We also used LMMs with the same form described above to test for differences between the four approaches in the proportion of expenditure in different cost categories (management, travel and meetings, inputs and contractors). Cost variables were log transformed, while proportion data were transformed using the arcsine of square roots. For each of the analyses, we used the Akaike information criterion and Bayesian information criterion to choose the most parsimonious LMM. The two criteria were calculated under assumptions of homogenous variances, heterogeneous variances for approach, heterogeneous variances for type and heterogeneous variances for both type and approach. The results for model selection are provided in Tables S2 and S3. We used Fisher's least significant difference tests to compare for differences across approaches. All analyses were carried out using InfoStat (Di Rienzo et al. Reference Di Rienzo, Casanoves, Balzarini, Gonzalez, Tablada and Robledo2016) and algorithms from the lme4 library of R (R Core Team Reference Core Team2015).
Total microproject costs averaged $2746 ± 246 (SE; Table 3). The transaction costs (i.e. the combined costs of lead and intermediary organizations) averaged 41% ± 1% (SE) of the total project costs.
There were significant differences between the approaches for all of the cost variables that we analysed (Table 4). The project approaches varied in their overall project costs, with safeguards having higher costs than the other approaches and agreements and grants costing more than direct microprojects.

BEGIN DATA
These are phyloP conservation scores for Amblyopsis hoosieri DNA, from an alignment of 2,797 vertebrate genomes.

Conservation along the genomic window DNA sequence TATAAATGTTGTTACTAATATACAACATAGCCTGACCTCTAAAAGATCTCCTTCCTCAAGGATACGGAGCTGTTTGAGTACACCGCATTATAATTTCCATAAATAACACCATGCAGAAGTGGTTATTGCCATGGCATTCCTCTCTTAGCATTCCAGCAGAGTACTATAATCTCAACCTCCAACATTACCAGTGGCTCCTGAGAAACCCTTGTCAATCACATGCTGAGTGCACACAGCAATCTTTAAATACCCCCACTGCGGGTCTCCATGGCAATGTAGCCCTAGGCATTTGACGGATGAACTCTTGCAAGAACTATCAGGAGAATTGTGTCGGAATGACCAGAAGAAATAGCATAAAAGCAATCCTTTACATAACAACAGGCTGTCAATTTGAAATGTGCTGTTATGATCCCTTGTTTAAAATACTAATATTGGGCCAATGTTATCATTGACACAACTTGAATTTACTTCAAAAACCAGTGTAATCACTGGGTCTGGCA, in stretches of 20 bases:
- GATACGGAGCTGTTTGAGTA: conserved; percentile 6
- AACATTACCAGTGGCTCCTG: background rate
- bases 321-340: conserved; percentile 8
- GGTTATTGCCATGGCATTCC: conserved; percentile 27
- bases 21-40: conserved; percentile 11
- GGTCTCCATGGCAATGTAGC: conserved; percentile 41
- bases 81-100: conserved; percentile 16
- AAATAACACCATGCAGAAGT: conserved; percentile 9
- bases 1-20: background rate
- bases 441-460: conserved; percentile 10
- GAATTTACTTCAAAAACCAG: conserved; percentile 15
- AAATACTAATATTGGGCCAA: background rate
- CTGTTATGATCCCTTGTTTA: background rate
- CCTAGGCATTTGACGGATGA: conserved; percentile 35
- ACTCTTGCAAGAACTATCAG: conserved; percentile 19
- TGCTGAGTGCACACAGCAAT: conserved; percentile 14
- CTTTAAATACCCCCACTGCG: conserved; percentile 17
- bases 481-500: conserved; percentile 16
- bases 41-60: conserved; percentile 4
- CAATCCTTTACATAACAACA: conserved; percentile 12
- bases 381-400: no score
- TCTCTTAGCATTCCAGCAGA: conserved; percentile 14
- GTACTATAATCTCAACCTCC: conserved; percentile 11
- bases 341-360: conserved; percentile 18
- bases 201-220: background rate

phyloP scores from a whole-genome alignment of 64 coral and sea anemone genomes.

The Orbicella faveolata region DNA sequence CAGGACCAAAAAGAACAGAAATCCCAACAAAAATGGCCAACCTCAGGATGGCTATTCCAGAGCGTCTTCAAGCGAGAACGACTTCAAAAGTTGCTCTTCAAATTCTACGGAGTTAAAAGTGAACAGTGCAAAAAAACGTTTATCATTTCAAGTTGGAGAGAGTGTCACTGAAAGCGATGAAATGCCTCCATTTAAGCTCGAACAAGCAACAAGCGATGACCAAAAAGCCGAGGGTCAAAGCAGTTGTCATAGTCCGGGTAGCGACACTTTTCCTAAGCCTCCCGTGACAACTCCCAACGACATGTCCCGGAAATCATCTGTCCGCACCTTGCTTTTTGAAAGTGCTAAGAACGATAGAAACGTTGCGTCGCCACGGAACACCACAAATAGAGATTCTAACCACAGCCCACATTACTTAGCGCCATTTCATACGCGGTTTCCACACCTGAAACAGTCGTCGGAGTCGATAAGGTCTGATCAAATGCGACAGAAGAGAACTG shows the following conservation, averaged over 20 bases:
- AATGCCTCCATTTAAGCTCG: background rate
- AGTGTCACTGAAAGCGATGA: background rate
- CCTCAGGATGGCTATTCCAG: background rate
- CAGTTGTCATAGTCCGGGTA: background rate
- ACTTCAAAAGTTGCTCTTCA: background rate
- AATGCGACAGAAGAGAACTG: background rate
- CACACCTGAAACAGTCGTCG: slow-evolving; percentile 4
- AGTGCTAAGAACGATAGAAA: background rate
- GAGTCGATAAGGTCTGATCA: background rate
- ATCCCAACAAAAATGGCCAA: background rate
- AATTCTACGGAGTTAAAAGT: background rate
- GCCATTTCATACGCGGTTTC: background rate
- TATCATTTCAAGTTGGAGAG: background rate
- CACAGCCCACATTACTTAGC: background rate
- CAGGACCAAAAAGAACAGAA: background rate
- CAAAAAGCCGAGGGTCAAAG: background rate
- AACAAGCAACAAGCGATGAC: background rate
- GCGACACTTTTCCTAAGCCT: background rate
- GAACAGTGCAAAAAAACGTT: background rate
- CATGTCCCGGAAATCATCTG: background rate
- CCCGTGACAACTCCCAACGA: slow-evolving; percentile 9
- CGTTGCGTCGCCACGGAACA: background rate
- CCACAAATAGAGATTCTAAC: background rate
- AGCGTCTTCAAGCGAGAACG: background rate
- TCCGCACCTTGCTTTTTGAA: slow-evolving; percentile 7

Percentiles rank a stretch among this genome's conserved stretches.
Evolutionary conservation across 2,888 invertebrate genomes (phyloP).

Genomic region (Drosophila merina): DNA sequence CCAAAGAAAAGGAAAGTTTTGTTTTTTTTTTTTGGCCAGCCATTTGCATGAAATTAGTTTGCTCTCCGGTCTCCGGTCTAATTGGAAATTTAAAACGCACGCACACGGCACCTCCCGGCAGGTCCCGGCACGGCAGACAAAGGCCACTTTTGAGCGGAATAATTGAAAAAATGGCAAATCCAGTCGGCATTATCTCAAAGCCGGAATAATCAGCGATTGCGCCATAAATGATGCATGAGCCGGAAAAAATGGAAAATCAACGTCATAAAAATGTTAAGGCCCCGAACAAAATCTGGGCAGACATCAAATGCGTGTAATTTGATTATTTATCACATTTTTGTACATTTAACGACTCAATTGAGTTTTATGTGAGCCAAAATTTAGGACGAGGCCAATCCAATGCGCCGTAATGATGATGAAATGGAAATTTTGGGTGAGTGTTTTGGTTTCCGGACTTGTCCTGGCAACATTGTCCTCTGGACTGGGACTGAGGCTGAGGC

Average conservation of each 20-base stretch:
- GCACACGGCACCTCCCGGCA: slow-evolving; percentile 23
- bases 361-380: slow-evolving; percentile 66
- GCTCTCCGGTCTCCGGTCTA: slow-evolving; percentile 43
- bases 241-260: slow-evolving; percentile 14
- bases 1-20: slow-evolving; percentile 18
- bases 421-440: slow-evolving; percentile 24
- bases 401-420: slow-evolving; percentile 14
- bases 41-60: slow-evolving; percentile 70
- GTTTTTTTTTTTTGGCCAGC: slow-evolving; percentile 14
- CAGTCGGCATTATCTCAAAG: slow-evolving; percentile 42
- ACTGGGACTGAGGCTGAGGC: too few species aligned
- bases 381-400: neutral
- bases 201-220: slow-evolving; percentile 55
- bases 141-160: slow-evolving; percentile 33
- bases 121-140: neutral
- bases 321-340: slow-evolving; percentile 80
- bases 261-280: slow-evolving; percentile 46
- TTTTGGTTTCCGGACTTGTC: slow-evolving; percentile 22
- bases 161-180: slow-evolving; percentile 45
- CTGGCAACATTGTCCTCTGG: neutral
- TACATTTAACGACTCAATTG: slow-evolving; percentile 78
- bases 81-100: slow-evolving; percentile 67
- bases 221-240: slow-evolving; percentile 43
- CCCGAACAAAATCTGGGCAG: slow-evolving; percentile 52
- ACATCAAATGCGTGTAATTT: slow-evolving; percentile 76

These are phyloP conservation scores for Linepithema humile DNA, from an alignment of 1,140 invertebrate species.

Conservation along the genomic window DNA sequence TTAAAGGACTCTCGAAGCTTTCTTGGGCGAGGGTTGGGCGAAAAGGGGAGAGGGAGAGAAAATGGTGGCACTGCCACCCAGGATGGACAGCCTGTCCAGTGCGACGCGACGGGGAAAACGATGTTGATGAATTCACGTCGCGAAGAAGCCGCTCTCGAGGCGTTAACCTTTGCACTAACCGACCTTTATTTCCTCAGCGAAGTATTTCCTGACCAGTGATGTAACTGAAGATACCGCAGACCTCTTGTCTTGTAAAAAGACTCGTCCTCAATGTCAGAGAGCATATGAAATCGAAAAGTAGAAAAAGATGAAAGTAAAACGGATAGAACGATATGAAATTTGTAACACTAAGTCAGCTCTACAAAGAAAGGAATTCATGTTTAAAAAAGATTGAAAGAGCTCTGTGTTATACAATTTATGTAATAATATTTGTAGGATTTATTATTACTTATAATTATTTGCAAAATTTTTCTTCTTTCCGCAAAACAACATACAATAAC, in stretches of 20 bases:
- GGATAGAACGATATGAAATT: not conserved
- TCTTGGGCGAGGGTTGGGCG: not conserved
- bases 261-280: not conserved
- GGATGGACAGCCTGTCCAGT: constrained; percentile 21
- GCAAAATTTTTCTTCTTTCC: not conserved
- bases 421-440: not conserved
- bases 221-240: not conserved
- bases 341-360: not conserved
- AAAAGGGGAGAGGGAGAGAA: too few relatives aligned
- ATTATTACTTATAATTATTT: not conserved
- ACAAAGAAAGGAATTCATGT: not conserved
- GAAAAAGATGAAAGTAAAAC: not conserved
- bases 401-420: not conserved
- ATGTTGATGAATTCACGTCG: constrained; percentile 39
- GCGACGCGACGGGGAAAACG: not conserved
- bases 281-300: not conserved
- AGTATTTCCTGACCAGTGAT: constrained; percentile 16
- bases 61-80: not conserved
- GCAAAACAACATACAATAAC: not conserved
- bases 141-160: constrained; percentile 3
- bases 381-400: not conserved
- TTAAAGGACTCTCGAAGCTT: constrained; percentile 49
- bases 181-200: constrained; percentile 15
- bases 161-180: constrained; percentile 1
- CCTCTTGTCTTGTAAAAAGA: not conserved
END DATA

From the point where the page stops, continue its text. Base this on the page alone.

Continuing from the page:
The total amount spent per microproject at the community level was significantly lower for direct microprojects in comparison to the other approaches. However, the overall proportion of microproject costs spent at the community level was lowest in safeguards, highest for agreements and intermediate for the grants and direct microprojects.
The cost per household was greater in safeguards than either small grants or direct implementation. The differences between cost per household for microprojects provided directly and through grants were not significant. Similarly, the value per household (i.e. the cost of the support that households actually receive) was greater in safeguard microprojects than in either small grants or direct implementation. Data on the number of households benefitting from agreements were not available for comparison.
There were also differences across microproject approaches in the types of costs incurred (Table 4). Safeguards had higher management costs than agreements and direct microprojects. The management costs of grants were intermediate. Travel costs were highest for grants and lowest in the agreements. Input costs were highest for agreements and lowest for safeguards. Finally, contractor costs were greater in safeguards than in any of the other approaches and lowest for agreements and grants.